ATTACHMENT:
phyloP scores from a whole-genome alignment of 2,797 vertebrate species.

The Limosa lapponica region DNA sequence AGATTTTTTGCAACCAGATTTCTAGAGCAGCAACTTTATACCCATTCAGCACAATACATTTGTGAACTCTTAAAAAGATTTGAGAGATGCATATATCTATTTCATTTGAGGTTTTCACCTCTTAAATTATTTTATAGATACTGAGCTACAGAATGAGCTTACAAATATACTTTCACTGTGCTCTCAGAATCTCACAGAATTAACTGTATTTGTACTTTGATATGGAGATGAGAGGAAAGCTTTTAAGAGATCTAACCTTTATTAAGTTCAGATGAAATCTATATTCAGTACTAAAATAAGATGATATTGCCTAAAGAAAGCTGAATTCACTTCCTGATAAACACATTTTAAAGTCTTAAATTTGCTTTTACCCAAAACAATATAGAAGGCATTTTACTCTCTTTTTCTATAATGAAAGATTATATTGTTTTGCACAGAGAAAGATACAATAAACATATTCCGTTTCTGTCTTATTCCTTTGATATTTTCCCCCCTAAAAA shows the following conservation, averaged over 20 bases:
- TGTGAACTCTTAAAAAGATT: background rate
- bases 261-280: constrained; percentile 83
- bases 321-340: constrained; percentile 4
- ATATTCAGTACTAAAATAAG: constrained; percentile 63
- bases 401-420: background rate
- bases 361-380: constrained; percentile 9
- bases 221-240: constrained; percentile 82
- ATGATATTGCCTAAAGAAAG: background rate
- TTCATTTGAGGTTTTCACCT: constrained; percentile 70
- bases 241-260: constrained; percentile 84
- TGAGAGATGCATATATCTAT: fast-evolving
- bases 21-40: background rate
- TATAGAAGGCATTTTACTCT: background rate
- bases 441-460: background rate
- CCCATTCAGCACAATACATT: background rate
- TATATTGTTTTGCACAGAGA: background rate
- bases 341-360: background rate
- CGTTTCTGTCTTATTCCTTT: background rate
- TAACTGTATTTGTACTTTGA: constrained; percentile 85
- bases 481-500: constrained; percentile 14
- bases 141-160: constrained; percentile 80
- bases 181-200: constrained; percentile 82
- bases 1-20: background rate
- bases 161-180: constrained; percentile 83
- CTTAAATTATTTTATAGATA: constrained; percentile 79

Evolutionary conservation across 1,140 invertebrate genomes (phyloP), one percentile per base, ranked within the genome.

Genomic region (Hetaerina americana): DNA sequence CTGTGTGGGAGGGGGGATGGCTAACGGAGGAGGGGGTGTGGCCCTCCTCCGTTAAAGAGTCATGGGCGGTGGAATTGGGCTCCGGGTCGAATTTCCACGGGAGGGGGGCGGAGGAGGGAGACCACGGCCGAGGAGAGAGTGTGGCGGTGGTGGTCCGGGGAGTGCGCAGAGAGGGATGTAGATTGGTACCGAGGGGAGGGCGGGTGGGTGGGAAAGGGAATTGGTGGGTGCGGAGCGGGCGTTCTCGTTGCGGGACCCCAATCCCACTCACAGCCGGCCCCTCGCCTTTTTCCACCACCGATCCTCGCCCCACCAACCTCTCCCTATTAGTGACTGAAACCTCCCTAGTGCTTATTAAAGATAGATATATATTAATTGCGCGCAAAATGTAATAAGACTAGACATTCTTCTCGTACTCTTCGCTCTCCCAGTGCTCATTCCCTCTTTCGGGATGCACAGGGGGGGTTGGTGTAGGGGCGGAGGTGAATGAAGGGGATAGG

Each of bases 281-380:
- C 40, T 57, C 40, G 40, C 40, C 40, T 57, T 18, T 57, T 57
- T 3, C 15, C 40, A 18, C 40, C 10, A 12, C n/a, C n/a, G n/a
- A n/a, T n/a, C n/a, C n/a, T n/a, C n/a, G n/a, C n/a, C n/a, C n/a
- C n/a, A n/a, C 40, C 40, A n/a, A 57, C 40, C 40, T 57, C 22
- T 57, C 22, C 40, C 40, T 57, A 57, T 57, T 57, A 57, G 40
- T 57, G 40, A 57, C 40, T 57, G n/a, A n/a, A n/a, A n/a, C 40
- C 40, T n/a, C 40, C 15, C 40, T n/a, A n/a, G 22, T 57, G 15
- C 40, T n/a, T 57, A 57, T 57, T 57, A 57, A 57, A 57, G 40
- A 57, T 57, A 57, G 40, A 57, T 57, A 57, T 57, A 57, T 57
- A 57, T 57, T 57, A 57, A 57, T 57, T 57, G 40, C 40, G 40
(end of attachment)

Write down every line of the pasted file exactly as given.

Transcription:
phyloP scores from a whole-genome alignment of 2,797 vertebrate species.

The Limosa lapponica region DNA sequence AGATTTTTTGCAACCAGATTTCTAGAGCAGCAACTTTATACCCATTCAGCACAATACATTTGTGAACTCTTAAAAAGATTTGAGAGATGCATATATCTATTTCATTTGAGGTTTTCACCTCTTAAATTATTTTATAGATACTGAGCTACAGAATGAGCTTACAAATATACTTTCACTGTGCTCTCAGAATCTCACAGAATTAACTGTATTTGTACTTTGATATGGAGATGAGAGGAAAGCTTTTAAGAGATCTAACCTTTATTAAGTTCAGATGAAATCTATATTCAGTACTAAAATAAGATGATATTGCCTAAAGAAAGCTGAATTCACTTCCTGATAAACACATTTTAAAGTCTTAAATTTGCTTTTACCCAAAACAATATAGAAGGCATTTTACTCTCTTTTTCTATAATGAAAGATTATATTGTTTTGCACAGAGAAAGATACAATAAACATATTCCGTTTCTGTCTTATTCCTTTGATATTTTCCCCCCTAAAAA shows the following conservation, averaged over 20 bases:
- TGTGAACTCTTAAAAAGATT: background rate
- bases 261-280: constrained; percentile 83
- bases 321-340: constrained; percentile 4
- ATATTCAGTACTAAAATAAG: constrained; percentile 63
- bases 401-420: background rate
- bases 361-380: constrained; percentile 9
- bases 221-240: constrained; percentile 82
- ATGATATTGCCTAAAGAAAG: background rate
- TTCATTTGAGGTTTTCACCT: constrained; percentile 70
- bases 241-260: constrained; percentile 84
- TGAGAGATGCATATATCTAT: fast-evolving
- bases 21-40: background rate
- TATAGAAGGCATTTTACTCT: background rate
- bases 441-460: background rate
- CCCATTCAGCACAATACATT: background rate
- TATATTGTTTTGCACAGAGA: background rate
- bases 341-360: background rate
- CGTTTCTGTCTTATTCCTTT: background rate
- TAACTGTATTTGTACTTTGA: constrained; percentile 85
- bases 481-500: constrained; percentile 14
- bases 141-160: constrained; percentile 80
- bases 181-200: constrained; percentile 82
- bases 1-20: background rate
- bases 161-180: constrained; percentile 83
- CTTAAATTATTTTATAGATA: constrained; percentile 79

Evolutionary conservation across 1,140 invertebrate genomes (phyloP), one percentile per base, ranked within the genome.

Genomic region (Hetaerina americana): DNA sequence CTGTGTGGGAGGGGGGATGGCTAACGGAGGAGGGGGTGTGGCCCTCCTCCGTTAAAGAGTCATGGGCGGTGGAATTGGGCTCCGGGTCGAATTTCCACGGGAGGGGGGCGGAGGAGGGAGACCACGGCCGAGGAGAGAGTGTGGCGGTGGTGGTCCGGGGAGTGCGCAGAGAGGGATGTAGATTGGTACCGAGGGGAGGGCGGGTGGGTGGGAAAGGGAATTGGTGGGTGCGGAGCGGGCGTTCTCGTTGCGGGACCCCAATCCCACTCACAGCCGGCCCCTCGCCTTTTTCCACCACCGATCCTCGCCCCACCAACCTCTCCCTATTAGTGACTGAAACCTCCCTAGTGCTTATTAAAGATAGATATATATTAATTGCGCGCAAAATGTAATAAGACTAGACATTCTTCTCGTACTCTTCGCTCTCCCAGTGCTCATTCCCTCTTTCGGGATGCACAGGGGGGGTTGGTGTAGGGGCGGAGGTGAATGAAGGGGATAGG

Each of bases 281-380:
- C 40, T 57, C 40, G 40, C 40, C 40, T 57, T 18, T 57, T 57
- T 3, C 15, C 40, A 18, C 40, C 10, A 12, C n/a, C n/a, G n/a
- A n/a, T n/a, C n/a, C n/a, T n/a, C n/a, G n/a, C n/a, C n/a, C n/a
- C n/a, A n/a, C 40, C 40, A n/a, A 57, C 40, C 40, T 57, C 22
- T 57, C 22, C 40, C 40, T 57, A 57, T 57, T 57, A 57, G 40
- T 57, G 40, A 57, C 40, T 57, G n/a, A n/a, A n/a, A n/a, C 40
- C 40, T n/a, C 40, C 15, C 40, T n/a, A n/a, G 22, T 57, G 15
- C 40, T n/a, T 57, A 57, T 57, T 57, A 57, A 57, A 57, G 40
- A 57, T 57, A 57, G 40, A 57, T 57, A 57, T 57, A 57, T 57
- A 57, T 57, T 57, A 57, A 57, T 57, T 57, G 40, C 40, G 40